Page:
Once a deal has gone through, the SPAC stock converts to the stock of the formerly private company. That’s why many investors rely on the reputation of the founding sponsors of the SPAC, many of whom may be industry executives with extensive merger and acquisition experience.
An Example of a Reverse Merger
SPACS have become a significant player in the IPO world in the past few years, and the number of SPACs spiked in the third quarter of 2020, according to FactSet.
Snack company UTZ went public in August 2020 through Collier Creek Holdings. When the deal was announced, investors could buy shares of Collier Creek Holdings, but the shares would be converted to UTZ upon completion of the deal. If the merger was successful, shareholders had the option to hold the stock or sell.
But sometimes SPAC deals do not reach completion. For example, casual restaurant chain TGI Fridays was poised to enter a $380 million merger in 2020 through acquisition by shell company Allegro Merger, a deal that was called off in April 2020 partially due to the “extraordinary market conditions” of the pandemic.
Allegro Merger’s stock was liquidated, while the owners of TGI Fridays—two investment firms —kept the company.
In September 2020, billionaire Richard Branson announced that he was raising money to form his own SPAC, called VG Acquisition, with 46 million units available at $10 each. The SEC filing states that the pandemic brought about “a rare opportunity to invest in fundamentally strong target businesses at attractive valuations.”
The SPAC has set a two-year limit to find the right business, which Branson has said will be in one of Virgin Galactic’s core sectors.
Investor Considerations About Reverse Mergers
Some SPACs may trade in exchange markets, but others may trade over the counter.
Over-the-counter, or off-exchange, trading is done without exchange supervision, directly between two parties. This can give the two parties more flexibility in deal terms but does not have the transparency of deals done on an exchange.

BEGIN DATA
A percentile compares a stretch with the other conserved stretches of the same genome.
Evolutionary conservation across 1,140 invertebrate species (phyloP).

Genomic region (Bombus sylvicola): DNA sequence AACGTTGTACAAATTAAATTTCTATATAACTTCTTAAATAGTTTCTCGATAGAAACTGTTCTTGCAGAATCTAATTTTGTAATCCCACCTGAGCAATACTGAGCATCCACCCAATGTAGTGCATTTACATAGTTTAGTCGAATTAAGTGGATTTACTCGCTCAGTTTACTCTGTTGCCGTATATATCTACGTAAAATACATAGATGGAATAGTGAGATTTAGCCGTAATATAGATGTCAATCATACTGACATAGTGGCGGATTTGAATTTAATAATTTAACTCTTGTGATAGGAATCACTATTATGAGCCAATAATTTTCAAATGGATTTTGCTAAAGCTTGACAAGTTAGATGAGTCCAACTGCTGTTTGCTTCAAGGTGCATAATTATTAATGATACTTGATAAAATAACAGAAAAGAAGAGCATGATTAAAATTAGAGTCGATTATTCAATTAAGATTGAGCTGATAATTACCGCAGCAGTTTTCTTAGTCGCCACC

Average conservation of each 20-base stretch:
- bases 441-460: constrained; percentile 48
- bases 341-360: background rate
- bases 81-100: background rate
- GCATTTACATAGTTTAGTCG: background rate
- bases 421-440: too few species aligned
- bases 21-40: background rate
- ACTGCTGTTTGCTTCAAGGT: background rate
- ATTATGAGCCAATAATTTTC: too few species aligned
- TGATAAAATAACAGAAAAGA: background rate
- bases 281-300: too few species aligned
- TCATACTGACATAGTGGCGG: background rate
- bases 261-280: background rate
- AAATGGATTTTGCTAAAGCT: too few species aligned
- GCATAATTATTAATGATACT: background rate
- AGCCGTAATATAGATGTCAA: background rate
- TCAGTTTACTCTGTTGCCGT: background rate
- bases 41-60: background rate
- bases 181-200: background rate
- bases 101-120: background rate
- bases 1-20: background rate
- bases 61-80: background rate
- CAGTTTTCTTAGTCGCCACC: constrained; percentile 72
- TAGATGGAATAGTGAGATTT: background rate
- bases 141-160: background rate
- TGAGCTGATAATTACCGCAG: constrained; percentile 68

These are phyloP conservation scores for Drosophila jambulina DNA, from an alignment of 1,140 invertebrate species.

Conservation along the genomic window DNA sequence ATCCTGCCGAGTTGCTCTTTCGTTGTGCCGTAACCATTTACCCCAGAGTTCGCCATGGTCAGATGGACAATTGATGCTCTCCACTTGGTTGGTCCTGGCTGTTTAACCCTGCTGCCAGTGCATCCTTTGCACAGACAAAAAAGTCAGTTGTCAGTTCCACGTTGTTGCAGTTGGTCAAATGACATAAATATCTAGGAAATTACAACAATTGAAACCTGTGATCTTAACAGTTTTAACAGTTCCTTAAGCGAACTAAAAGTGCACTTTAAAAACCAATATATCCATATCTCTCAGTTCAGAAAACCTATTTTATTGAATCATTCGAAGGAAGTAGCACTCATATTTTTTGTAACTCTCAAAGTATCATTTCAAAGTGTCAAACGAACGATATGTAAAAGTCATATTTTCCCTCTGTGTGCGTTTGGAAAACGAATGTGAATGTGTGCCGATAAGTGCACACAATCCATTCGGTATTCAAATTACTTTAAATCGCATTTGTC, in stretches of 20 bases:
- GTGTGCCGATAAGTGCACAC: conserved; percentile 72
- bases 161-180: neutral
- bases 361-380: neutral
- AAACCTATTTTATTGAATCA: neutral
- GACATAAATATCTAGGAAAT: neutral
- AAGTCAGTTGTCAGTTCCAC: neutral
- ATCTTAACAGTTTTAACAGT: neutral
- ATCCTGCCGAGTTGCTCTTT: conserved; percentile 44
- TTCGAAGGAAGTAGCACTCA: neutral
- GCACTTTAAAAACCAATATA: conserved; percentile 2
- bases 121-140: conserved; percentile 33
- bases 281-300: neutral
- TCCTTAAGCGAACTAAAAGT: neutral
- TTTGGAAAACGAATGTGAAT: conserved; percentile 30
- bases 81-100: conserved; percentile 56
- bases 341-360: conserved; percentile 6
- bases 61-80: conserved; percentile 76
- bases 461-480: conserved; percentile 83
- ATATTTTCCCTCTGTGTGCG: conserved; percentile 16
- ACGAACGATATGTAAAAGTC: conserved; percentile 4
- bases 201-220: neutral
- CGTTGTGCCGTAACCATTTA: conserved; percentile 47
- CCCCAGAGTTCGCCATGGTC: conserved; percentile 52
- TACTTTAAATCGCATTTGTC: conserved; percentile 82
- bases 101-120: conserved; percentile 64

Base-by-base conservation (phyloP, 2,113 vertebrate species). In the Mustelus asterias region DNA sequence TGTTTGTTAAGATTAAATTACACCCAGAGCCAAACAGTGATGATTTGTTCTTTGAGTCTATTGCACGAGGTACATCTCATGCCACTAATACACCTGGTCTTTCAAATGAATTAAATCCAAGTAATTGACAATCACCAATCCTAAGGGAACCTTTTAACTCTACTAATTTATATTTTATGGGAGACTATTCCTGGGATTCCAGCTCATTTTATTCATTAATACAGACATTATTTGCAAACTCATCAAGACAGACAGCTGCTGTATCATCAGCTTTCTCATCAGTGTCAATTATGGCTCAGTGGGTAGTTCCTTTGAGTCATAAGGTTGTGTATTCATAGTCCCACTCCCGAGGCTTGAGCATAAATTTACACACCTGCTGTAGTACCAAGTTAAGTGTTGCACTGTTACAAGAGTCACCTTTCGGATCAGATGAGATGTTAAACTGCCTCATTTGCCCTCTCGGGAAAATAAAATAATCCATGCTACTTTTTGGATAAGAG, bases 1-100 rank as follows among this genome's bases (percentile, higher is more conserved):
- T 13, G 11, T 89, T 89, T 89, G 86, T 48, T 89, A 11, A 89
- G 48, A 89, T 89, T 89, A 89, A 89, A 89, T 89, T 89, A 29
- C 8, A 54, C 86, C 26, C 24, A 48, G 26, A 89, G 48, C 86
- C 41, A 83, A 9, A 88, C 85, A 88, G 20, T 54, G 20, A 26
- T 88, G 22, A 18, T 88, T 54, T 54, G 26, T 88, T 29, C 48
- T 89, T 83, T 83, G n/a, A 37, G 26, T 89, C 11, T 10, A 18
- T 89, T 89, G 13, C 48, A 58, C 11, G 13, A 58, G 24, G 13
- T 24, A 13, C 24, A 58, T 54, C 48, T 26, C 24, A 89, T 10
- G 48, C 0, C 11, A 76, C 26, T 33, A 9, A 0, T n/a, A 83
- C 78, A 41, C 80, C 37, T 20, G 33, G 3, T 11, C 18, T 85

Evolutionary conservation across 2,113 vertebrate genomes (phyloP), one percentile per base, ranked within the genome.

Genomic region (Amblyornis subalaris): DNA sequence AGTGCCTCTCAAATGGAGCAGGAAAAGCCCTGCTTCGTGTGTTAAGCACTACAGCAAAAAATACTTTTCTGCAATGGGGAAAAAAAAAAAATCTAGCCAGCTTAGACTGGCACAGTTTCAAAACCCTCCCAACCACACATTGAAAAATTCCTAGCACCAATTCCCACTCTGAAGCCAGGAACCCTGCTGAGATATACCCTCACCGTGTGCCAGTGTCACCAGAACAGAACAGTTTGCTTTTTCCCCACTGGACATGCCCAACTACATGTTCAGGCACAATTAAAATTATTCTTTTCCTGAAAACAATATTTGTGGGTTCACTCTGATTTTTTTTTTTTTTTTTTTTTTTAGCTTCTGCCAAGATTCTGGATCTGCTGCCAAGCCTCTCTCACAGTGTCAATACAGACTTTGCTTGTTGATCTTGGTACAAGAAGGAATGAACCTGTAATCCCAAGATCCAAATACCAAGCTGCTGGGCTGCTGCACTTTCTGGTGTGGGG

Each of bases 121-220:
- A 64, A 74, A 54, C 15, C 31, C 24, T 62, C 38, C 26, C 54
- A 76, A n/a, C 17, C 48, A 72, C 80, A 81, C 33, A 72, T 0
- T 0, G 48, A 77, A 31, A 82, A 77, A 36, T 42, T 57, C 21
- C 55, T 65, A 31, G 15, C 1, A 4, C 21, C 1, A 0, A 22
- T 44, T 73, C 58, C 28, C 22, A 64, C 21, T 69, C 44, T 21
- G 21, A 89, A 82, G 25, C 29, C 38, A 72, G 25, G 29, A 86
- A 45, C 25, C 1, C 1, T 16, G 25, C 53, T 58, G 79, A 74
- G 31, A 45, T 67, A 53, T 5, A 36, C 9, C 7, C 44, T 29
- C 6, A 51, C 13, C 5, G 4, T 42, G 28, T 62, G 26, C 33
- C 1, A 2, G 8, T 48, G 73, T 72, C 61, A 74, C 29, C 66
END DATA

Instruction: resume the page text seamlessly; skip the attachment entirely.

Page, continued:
This can make it challenging for investors to understand the specifics of how a SPAC is operating, including the financials, operations, and management.
Another challenge may be that a shell company is planning a reverse merger with a company in another country. This can make auditing difficult, even when good-faith efforts are put forth.
That said, it’s a good idea for investors to perform due diligence and evaluate the shell company or SPAC as they would analyze a stock. This includes researching the company and reviewing its SEC filings.
Not all companies are required to file reports with the SEC. For these nonreporting companies, investors may need to do more due diligence on their own to determine how sound the company is. Of course, nonreporting companies can be financially sound, but an investor may have to do the legwork and ask for paperwork to help answer questions that would otherwise be answered in SEC filings.
Understanding reverse mergers can be helpful as SPACs become an increasingly important component of the IPO investing landscape. It can also be good to know how investments in reverse merger companies can fit financial goals.
Many investors get a thrill from the “big risk, big reward” potential of SPACs, as well as the relatively affordable per-unit price or stock share that may be available to them.
Due diligence, consideration of the downsides, and a well-balanced portfolio may lessen risk in the uncertain world of reverse mergers.